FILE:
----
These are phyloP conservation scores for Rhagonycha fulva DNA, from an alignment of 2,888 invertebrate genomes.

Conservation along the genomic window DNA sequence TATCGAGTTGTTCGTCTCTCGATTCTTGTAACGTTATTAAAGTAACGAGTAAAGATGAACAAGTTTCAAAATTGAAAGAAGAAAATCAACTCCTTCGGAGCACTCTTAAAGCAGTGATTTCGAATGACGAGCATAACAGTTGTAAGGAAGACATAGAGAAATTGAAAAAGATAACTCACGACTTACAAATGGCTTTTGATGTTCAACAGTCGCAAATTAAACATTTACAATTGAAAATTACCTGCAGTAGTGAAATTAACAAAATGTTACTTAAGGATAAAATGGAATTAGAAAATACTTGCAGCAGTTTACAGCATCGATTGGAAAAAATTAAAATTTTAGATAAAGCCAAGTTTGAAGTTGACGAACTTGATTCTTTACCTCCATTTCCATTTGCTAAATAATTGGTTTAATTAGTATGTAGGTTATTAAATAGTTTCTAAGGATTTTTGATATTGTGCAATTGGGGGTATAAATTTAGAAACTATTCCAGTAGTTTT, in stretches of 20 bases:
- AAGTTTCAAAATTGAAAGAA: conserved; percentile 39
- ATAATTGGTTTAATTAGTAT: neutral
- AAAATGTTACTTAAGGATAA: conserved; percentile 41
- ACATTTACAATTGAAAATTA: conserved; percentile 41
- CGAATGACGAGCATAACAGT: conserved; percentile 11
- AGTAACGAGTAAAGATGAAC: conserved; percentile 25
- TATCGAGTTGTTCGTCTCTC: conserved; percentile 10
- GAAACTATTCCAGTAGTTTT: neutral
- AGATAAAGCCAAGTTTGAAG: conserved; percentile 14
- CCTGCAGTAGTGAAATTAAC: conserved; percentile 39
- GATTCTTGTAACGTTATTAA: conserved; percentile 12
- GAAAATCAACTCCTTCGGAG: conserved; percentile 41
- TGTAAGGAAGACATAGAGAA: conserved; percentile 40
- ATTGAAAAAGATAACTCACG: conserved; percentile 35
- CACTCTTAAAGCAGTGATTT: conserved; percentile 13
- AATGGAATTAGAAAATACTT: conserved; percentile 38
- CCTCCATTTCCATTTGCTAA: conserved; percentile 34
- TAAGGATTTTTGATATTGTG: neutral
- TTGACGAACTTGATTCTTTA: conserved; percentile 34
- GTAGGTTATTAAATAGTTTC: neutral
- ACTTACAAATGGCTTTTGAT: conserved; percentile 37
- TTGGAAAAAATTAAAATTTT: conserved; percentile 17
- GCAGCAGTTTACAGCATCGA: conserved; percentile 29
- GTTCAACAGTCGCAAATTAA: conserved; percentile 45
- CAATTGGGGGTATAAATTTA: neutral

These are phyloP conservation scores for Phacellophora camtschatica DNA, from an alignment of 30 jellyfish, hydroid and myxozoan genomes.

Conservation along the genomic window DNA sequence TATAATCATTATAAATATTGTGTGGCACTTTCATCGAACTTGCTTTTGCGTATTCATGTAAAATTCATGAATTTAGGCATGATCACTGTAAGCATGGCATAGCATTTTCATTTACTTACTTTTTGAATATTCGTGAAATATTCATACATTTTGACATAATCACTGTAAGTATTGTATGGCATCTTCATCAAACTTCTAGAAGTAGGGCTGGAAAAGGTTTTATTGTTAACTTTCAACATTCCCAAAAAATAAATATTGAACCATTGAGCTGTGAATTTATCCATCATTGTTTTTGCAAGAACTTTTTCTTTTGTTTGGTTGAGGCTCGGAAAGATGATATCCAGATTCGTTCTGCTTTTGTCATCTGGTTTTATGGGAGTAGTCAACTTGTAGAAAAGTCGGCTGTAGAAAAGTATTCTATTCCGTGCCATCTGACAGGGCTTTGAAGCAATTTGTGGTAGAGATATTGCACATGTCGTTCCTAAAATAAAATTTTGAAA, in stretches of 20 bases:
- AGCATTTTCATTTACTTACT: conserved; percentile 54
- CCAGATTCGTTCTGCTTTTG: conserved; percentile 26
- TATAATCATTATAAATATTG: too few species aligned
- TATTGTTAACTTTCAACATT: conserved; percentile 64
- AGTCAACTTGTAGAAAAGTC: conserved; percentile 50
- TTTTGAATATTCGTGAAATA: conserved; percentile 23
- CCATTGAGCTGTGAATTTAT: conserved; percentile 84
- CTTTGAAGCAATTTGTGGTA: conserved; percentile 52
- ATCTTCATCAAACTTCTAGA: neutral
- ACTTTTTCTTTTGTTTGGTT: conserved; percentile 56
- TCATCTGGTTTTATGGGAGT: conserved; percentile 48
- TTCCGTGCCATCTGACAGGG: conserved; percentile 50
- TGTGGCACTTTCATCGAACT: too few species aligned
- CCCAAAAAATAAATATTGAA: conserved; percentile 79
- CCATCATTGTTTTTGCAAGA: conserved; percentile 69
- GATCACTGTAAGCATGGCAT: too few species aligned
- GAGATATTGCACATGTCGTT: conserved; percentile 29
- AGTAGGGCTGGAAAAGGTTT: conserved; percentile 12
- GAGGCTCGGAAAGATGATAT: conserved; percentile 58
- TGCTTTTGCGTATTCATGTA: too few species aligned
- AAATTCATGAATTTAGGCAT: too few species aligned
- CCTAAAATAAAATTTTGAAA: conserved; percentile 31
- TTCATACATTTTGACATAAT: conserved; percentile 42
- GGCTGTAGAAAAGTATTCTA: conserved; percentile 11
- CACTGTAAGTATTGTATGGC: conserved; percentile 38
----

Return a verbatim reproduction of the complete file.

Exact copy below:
These are phyloP conservation scores for Rhagonycha fulva DNA, from an alignment of 2,888 invertebrate genomes.

Conservation along the genomic window DNA sequence TATCGAGTTGTTCGTCTCTCGATTCTTGTAACGTTATTAAAGTAACGAGTAAAGATGAACAAGTTTCAAAATTGAAAGAAGAAAATCAACTCCTTCGGAGCACTCTTAAAGCAGTGATTTCGAATGACGAGCATAACAGTTGTAAGGAAGACATAGAGAAATTGAAAAAGATAACTCACGACTTACAAATGGCTTTTGATGTTCAACAGTCGCAAATTAAACATTTACAATTGAAAATTACCTGCAGTAGTGAAATTAACAAAATGTTACTTAAGGATAAAATGGAATTAGAAAATACTTGCAGCAGTTTACAGCATCGATTGGAAAAAATTAAAATTTTAGATAAAGCCAAGTTTGAAGTTGACGAACTTGATTCTTTACCTCCATTTCCATTTGCTAAATAATTGGTTTAATTAGTATGTAGGTTATTAAATAGTTTCTAAGGATTTTTGATATTGTGCAATTGGGGGTATAAATTTAGAAACTATTCCAGTAGTTTT, in stretches of 20 bases:
- AAGTTTCAAAATTGAAAGAA: conserved; percentile 39
- ATAATTGGTTTAATTAGTAT: neutral
- AAAATGTTACTTAAGGATAA: conserved; percentile 41
- ACATTTACAATTGAAAATTA: conserved; percentile 41
- CGAATGACGAGCATAACAGT: conserved; percentile 11
- AGTAACGAGTAAAGATGAAC: conserved; percentile 25
- TATCGAGTTGTTCGTCTCTC: conserved; percentile 10
- GAAACTATTCCAGTAGTTTT: neutral
- AGATAAAGCCAAGTTTGAAG: conserved; percentile 14
- CCTGCAGTAGTGAAATTAAC: conserved; percentile 39
- GATTCTTGTAACGTTATTAA: conserved; percentile 12
- GAAAATCAACTCCTTCGGAG: conserved; percentile 41
- TGTAAGGAAGACATAGAGAA: conserved; percentile 40
- ATTGAAAAAGATAACTCACG: conserved; percentile 35
- CACTCTTAAAGCAGTGATTT: conserved; percentile 13
- AATGGAATTAGAAAATACTT: conserved; percentile 38
- CCTCCATTTCCATTTGCTAA: conserved; percentile 34
- TAAGGATTTTTGATATTGTG: neutral
- TTGACGAACTTGATTCTTTA: conserved; percentile 34
- GTAGGTTATTAAATAGTTTC: neutral
- ACTTACAAATGGCTTTTGAT: conserved; percentile 37
- TTGGAAAAAATTAAAATTTT: conserved; percentile 17
- GCAGCAGTTTACAGCATCGA: conserved; percentile 29
- GTTCAACAGTCGCAAATTAA: conserved; percentile 45
- CAATTGGGGGTATAAATTTA: neutral

These are phyloP conservation scores for Phacellophora camtschatica DNA, from an alignment of 30 jellyfish, hydroid and myxozoan genomes.

Conservation along the genomic window DNA sequence TATAATCATTATAAATATTGTGTGGCACTTTCATCGAACTTGCTTTTGCGTATTCATGTAAAATTCATGAATTTAGGCATGATCACTGTAAGCATGGCATAGCATTTTCATTTACTTACTTTTTGAATATTCGTGAAATATTCATACATTTTGACATAATCACTGTAAGTATTGTATGGCATCTTCATCAAACTTCTAGAAGTAGGGCTGGAAAAGGTTTTATTGTTAACTTTCAACATTCCCAAAAAATAAATATTGAACCATTGAGCTGTGAATTTATCCATCATTGTTTTTGCAAGAACTTTTTCTTTTGTTTGGTTGAGGCTCGGAAAGATGATATCCAGATTCGTTCTGCTTTTGTCATCTGGTTTTATGGGAGTAGTCAACTTGTAGAAAAGTCGGCTGTAGAAAAGTATTCTATTCCGTGCCATCTGACAGGGCTTTGAAGCAATTTGTGGTAGAGATATTGCACATGTCGTTCCTAAAATAAAATTTTGAAA, in stretches of 20 bases:
- AGCATTTTCATTTACTTACT: conserved; percentile 54
- CCAGATTCGTTCTGCTTTTG: conserved; percentile 26
- TATAATCATTATAAATATTG: too few species aligned
- TATTGTTAACTTTCAACATT: conserved; percentile 64
- AGTCAACTTGTAGAAAAGTC: conserved; percentile 50
- TTTTGAATATTCGTGAAATA: conserved; percentile 23
- CCATTGAGCTGTGAATTTAT: conserved; percentile 84
- CTTTGAAGCAATTTGTGGTA: conserved; percentile 52
- ATCTTCATCAAACTTCTAGA: neutral
- ACTTTTTCTTTTGTTTGGTT: conserved; percentile 56
- TCATCTGGTTTTATGGGAGT: conserved; percentile 48
- TTCCGTGCCATCTGACAGGG: conserved; percentile 50
- TGTGGCACTTTCATCGAACT: too few species aligned
- CCCAAAAAATAAATATTGAA: conserved; percentile 79
- CCATCATTGTTTTTGCAAGA: conserved; percentile 69
- GATCACTGTAAGCATGGCAT: too few species aligned
- GAGATATTGCACATGTCGTT: conserved; percentile 29
- AGTAGGGCTGGAAAAGGTTT: conserved; percentile 12
- GAGGCTCGGAAAGATGATAT: conserved; percentile 58
- TGCTTTTGCGTATTCATGTA: too few species aligned
- AAATTCATGAATTTAGGCAT: too few species aligned
- CCTAAAATAAAATTTTGAAA: conserved; percentile 31
- TTCATACATTTTGACATAAT: conserved; percentile 42
- GGCTGTAGAAAAGTATTCTA: conserved; percentile 11
- CACTGTAAGTATTGTATGGC: conserved; percentile 38